Should the most popular and successful bikeway in America be modestly expanded to improve access and safety? While the answer to this question might seem obvious, this is New York City, where it’s seemingly 100 degrees every day and people use the threat of litigation to stop children from playing on the street and diners from eating outdoors. And so a group of elected officials and advocates are once again asking that a group of more powerful elected officials enact a sensible piece of public policy that would be considered uncontroversial and perfunctory in many other parts of the world.
Hudson River Park gets 17 million visits every year, and to access the green, all those runners, walkers, dancers, skaters, dog walkers, kayakers, rollerbladers, sailers, nappers, picnickers, stroller-pushers, tourists, cruise ship rubes, and day-drinkers have to cross the bikeway—which is often filled with casual cyclists, commuters, delivery workers, people in spandex and expensive helmets, Tom Brady, and first-time Citi Bike riders.
If you’ve crossed it during the morning or evening rush hours, or pretty much any time during a pleasant weekend, you understand that the status quo is untenable.
Luckily, there is more space to be found just to the east of the greenway in the form of State Route 9A, aka 12th Avenue, aka the West Side Highway, a six-to-eight lane corridor of heat and steel and frustration.
On Tuesday, Manhattan Borough President Mark Levine—along with two city councilmembers, two community boards, and safe streets and bicycle advocacy groups—sent the state Department of Transportation a letter. It asked them to repurpose one of those highway lanes and make it a four-mile, two-way protected bike lane from 57th Street down to Chambers Street, thus freeing up space on the current greenway. (The results of a feasibility study should determine whether the new bike lane should be the westernmost lane that is closest to the greenway, or the easternmost lane that is currently used for parking.)
Creating a separate protected bike lane would also address the prohibition on e-bikes and e-vehicles on the greenway.Currently, Citi Bike e-bike users and delivery workers are expected to ride on the West Side Highway, or face fines for staying on the path.
“The best solution [for e-bike riders] is giving a safe option that won't conflict with pedestrians,” Levine told reporters at a press conference on Tuesday. “That's what we're talking about here, and that is our focus.”
This idea has been proposed before, but Cuomo’s DOT was dismissive, citing “concerns” about removing a lane of traffic.
“We had a different governor then. And we have a new governor now. And it's a new day in Albany, and it's time to try this again,” Levine said, noting that the immensely popular Brooklyn Bridge bike lane was installed without any real effect on vehicular traffic. (It takes Manhattan-bound drivers an extra 55 seconds, extra time that may be shaved off once congestion pricing kicks in).
“I have every reason to believe this will get a welcome reception in the state government,” Levine said. “And we're gonna find out but we believe we have the policy, and the facts, and the politics on our side.”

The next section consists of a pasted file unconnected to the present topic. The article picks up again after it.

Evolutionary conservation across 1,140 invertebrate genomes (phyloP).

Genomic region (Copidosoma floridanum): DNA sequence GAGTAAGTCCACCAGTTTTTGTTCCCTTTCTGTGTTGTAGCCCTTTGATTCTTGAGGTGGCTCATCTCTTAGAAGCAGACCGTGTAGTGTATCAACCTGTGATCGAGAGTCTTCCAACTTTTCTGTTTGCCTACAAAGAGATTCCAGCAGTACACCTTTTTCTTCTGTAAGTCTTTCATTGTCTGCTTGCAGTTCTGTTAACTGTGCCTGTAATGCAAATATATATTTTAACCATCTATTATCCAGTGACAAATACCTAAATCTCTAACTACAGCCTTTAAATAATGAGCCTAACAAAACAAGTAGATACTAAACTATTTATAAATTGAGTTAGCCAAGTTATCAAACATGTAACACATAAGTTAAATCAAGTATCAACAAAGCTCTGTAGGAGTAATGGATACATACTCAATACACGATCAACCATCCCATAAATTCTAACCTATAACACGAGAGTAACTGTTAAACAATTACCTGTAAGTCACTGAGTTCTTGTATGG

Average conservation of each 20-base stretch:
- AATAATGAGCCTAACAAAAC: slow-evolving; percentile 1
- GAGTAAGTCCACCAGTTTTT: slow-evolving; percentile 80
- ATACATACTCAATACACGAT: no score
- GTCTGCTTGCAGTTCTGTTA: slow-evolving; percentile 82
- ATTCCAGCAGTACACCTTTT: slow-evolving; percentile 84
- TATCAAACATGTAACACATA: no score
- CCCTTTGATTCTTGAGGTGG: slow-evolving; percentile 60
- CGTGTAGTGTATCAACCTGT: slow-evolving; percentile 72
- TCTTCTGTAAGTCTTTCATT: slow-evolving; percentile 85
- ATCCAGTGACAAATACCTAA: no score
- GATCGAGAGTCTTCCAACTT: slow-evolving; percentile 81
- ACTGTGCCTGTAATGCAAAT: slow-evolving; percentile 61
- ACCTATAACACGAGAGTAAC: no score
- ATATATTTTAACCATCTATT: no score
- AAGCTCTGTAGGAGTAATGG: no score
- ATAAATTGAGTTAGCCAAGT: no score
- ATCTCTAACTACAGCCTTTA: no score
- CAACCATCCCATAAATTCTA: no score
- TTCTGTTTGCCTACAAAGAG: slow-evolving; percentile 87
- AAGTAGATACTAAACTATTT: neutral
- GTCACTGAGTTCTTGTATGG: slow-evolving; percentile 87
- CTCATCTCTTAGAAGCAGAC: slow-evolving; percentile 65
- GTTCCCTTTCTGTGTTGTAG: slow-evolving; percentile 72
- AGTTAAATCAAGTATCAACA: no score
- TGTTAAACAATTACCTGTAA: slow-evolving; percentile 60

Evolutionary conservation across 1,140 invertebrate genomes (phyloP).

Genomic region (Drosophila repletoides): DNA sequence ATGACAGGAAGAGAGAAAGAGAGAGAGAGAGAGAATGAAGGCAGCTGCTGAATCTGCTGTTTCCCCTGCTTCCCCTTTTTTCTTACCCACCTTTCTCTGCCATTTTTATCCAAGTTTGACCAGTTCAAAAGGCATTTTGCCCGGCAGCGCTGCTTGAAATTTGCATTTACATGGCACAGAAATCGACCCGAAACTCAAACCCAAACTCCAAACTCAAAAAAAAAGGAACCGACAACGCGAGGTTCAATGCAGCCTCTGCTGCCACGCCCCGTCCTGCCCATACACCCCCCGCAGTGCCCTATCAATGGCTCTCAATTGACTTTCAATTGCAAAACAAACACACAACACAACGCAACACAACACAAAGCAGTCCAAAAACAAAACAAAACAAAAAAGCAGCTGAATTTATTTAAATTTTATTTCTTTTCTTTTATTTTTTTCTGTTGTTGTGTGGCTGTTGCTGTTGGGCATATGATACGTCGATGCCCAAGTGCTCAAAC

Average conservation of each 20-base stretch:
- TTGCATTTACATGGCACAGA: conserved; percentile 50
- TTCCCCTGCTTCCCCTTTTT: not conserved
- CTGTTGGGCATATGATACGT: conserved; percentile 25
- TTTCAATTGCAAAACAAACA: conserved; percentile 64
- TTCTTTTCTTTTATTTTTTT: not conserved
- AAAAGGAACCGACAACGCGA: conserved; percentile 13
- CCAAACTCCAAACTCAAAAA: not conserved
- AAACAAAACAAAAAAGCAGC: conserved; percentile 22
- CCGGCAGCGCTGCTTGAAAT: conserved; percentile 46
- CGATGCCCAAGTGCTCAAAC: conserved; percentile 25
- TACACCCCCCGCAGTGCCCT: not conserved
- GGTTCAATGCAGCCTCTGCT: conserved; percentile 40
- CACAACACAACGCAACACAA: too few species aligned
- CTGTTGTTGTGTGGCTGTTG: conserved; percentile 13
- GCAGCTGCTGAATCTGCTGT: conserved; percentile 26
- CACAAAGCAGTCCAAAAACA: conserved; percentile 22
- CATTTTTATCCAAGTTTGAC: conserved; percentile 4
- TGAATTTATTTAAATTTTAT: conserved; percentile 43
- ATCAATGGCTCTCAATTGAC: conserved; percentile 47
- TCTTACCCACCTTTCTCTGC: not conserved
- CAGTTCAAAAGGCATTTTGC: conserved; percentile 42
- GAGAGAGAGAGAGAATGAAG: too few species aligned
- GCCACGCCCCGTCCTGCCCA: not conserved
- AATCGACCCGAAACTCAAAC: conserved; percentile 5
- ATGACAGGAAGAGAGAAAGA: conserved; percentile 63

Governor Kathy Hochul’s press shop has not yet returned our question about whether she supports this idea. Hochul spent Tuesday morning with Mayor Eric Adams shooting hoops and talking about how they were investing in new heat pumps for NYCHA buildings. The governor was trailed by a climate activist.
It’s unclear if the mayor supports a new bike lane on the west side, though in a list of 100 ideas he released during his mayoral campaign last year, Adams said he wanted to “get creative about creating safe byways for bikes,” and create “bicycle superhighways.”
A City DOT spokesperson said they are reviewing the proposal, and the Mayor's Office pointed us to this review when asked about Adams's position on the idea.
It being a Tuesday morning around 11 a.m., the greenway was busy but not overwhelming. Nannies pushed their charges around the park while they made calls on their AirPods; cargo bike riders huffed and puffed in the heat.
Jennifer Mazzotta said she brings her dog Wilfie to Hudson River Park from their apartment on West 4th Street at least two or three times a day. “I literally almost die, like several times a day. If you're not paying attention, especially walking the dog, those bikes come so fast,” Mazzotta told me. She said she would support taking a lane of traffic for a bike lane, so long as traffic wasn’t affected—she drives, too. “Sometimes it gets very clogged up,” Mazzotta said. “There's so many lights so people can cross.”
Reid Bartolomei estimated that he’s on the greenway “300 of the 365 days of the year” biking the five and a quarter miles to work downtown from the Upper West Side.
“If I leave [work] between the hours of like, five and seven, it's really bad, typically the pedestrian traffic at all the spots,” Bartolomei said. “If there was a dedicated bike lane, I could see that being better.”
Bartolomei sounded hesitant about putting a new bike lane right next to speeding cars on a highway. Last February, he was walking on 8th Avenue when a driver ran a red light. Two cars collided, and one of them barrelled towards him. “Luckily, I saw it just in time and sprinted maybe two or three steps out of the way of getting hit head on, and the side of the car hit me and threw me eight feet into a wall.” Bartolomei suffered a herniated disk that he’s now just fully recovering from.
“One little part of my commute does go on Eighth Avenue,” he said, “But I try to avoid it because I think it's horrible.”